Ray Tensing–the University of Cincinnati police officer who was indicted Wednesday in the July 19 murder of unarmed Black motorist Sam DuBose—posted bond, amid reports that other officers at the scene were involved in the death of another Black man.
As WCPO reported, Tensing, 25, posted 10 percent of his $1 million bond, and left jail at 6:45 p.m. on July 30. He was under suicide watch during his stay in jail, according to the Hamilton County Sheriff’s Office.
Stew Matthews, attorney for Tensing, said he has received calls from around the country from people who want to help his client.
“Ever since the bond was set, I’ve received calls from around the country from people wanting to contribute to it,” Mathews said. “I think people feel like he’s getting railroaded here in Cincinnati. You’d have to be blind not to see that.”
Matthews said Tensing is “not doing well” and “feels terrible about” the shooting. He said his client is facing death threats.
Tensing pleaded not guilty to the murder and involuntary manslaughter, according to Time magazine. The former officer claimed he was “forced to shoot” DuBose in an initial report alleging the man attempted to run over Tensing after failing to produce his license upon the cop’s request. However, the county prosecutor released a body-camera video in which Tensing shoots DuBose in the head and falls backwards, contradicting Tensing’s account that he was “dragged.”
Meanwhile, The Guardian has reported that two of the officers who were prepared to corroborate Tensing’s fabricated account of the incident were involved in the death of another unarmed Black man five years ago.
University of Cincinnati officers Eric Weibel and Phillip Kidd were implicated in the death of Kelly Brinson, 45, a mental health patient at Cincinnati’s University Hospital. On January 20, 2010, Brinson suffered a psychotic episode and was placed in a seclusion room at the hospital by UC police. He was then shocked with a Taser three times and placed in restraints. Brinson, the father of one, suffered a respiratory cardiac arrest and died three days later.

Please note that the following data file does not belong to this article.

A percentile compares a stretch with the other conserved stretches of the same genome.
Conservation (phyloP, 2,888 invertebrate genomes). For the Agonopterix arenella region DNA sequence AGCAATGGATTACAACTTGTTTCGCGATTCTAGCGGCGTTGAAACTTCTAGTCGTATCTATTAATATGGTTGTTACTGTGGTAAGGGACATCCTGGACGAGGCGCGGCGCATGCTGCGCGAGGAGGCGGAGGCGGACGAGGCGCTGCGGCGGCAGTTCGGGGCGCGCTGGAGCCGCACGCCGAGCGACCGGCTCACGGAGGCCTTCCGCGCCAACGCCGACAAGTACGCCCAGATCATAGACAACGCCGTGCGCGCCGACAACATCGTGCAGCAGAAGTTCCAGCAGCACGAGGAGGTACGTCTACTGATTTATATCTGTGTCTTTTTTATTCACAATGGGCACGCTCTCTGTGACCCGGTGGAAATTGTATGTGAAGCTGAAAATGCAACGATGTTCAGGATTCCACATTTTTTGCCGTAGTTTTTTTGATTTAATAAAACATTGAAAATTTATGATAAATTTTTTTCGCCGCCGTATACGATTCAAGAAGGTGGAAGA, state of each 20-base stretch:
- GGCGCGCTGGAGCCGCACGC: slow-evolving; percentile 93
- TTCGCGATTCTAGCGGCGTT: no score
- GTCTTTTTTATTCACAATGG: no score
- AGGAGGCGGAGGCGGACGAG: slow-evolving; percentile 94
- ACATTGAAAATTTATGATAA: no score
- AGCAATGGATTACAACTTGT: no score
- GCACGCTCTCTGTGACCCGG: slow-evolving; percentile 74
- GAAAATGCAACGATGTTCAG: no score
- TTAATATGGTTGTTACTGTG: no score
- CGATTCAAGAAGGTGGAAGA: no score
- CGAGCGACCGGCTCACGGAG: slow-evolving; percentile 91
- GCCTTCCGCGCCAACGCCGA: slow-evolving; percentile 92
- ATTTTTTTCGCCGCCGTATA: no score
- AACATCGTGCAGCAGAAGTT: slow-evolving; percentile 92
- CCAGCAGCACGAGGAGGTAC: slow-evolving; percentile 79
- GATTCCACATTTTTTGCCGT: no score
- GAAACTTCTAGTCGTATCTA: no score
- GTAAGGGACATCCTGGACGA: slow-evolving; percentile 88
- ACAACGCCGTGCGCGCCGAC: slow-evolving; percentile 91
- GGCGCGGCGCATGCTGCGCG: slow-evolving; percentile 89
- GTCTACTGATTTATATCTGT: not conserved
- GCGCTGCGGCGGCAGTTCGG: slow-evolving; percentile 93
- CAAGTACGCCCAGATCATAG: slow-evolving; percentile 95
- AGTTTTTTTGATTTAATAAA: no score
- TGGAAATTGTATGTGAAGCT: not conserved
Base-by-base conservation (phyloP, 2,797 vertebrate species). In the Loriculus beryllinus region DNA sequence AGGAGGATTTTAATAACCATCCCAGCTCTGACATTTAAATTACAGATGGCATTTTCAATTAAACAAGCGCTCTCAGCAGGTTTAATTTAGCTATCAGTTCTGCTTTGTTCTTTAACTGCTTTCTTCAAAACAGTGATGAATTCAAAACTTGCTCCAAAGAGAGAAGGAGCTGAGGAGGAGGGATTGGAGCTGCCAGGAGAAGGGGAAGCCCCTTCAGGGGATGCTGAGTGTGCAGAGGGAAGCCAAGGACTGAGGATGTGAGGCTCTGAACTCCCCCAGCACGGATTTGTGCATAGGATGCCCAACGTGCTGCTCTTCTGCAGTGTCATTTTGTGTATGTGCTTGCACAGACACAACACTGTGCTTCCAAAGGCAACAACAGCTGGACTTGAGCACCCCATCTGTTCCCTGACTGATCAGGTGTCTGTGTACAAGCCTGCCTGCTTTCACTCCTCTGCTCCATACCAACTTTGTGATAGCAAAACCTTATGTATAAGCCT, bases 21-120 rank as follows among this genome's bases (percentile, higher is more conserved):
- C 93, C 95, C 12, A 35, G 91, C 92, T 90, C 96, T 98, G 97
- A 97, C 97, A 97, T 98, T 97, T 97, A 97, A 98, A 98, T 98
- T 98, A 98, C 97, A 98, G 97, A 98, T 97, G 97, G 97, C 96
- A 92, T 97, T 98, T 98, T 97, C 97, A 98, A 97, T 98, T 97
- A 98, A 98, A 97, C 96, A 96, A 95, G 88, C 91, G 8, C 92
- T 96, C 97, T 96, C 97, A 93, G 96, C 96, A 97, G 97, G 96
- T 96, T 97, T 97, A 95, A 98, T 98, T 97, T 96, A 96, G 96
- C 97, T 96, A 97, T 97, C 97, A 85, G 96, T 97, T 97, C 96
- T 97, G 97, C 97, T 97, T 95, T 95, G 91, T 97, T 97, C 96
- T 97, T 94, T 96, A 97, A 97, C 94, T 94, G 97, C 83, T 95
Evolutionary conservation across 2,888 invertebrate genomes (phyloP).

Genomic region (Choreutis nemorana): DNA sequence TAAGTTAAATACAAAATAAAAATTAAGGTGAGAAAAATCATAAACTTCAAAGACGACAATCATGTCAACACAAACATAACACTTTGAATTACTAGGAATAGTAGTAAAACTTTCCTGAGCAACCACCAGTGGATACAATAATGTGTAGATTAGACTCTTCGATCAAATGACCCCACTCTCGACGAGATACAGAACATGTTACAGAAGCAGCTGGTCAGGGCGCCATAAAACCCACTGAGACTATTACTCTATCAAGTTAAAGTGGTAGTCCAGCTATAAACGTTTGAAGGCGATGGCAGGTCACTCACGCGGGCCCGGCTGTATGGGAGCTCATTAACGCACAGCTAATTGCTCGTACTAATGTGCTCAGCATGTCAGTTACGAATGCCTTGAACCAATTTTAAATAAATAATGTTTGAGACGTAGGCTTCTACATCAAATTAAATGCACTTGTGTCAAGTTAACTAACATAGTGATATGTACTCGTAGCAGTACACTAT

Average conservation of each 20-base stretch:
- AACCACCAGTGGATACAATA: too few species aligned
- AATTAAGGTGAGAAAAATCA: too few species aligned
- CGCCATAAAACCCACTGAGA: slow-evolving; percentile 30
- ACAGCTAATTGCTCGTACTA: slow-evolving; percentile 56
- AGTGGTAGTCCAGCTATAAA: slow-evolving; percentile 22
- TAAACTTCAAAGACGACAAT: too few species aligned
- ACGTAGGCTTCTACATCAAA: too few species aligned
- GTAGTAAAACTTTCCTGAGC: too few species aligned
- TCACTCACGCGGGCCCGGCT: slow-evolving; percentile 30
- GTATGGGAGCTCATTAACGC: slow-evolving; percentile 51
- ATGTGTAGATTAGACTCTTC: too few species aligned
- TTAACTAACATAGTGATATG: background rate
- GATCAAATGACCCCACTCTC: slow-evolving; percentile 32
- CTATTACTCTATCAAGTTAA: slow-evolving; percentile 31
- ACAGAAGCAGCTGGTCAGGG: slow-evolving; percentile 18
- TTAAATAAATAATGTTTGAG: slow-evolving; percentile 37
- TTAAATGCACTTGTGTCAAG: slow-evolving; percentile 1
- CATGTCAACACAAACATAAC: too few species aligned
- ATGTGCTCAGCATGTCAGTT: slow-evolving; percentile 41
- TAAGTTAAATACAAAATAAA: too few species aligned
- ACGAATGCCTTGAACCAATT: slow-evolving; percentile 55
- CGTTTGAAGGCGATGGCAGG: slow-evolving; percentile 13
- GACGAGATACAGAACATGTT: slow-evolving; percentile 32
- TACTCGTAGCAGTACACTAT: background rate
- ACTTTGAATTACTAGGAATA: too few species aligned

A lawsuit filed by Brinson’s family against UC police and the hospital accused the seven officers involved, including Eric Weibel and Phillip Kidd, of using excessive force and alleged they “acted with deliberate indifference to the serious medical and security needs of Mr. Brinson.” The court documents also claimed that Brinson “repeatedly yelled that slavery was over and he repeatedly pleaded not to be shackled and not to be treated like a slave” before he was restrained.
“If something had been done in 2010, I don’t think this wouldn’t have happened,” said Kelly Brinson’s brother, Derek, said in an interview.
In times of tragedy there are lessons learned, and with each subsequent police killing of a Black body, we are provided a glimpse into a corrupt justice system. The deaths of Sam DuBose and Kelly Brinson, two unarmed and innocent Black men who were killed through their interactions with UC police, raise questions about the “blue wall of silence” that protects corrupt, unscrupulous and murderous police officers from being held to account for their criminality.
While some segments of society believe the police are always there to “protect and serve” the public, it is clear that as far as the Black community is concerned, there is a police culture that protects and serves the interests of cops who murder Black people. Black bodies are placed in peril when it’s insisted they must obey every police command or risk death, when the police are themselves criminals. These are not rogue officers, but part of a rogue system that is built on racism, violence and self-preservation.
Those who defend and protect people such as Ray Tensing, Eric Weibel and Phillip Kidd must understand they are complicit in the death of Black bodies.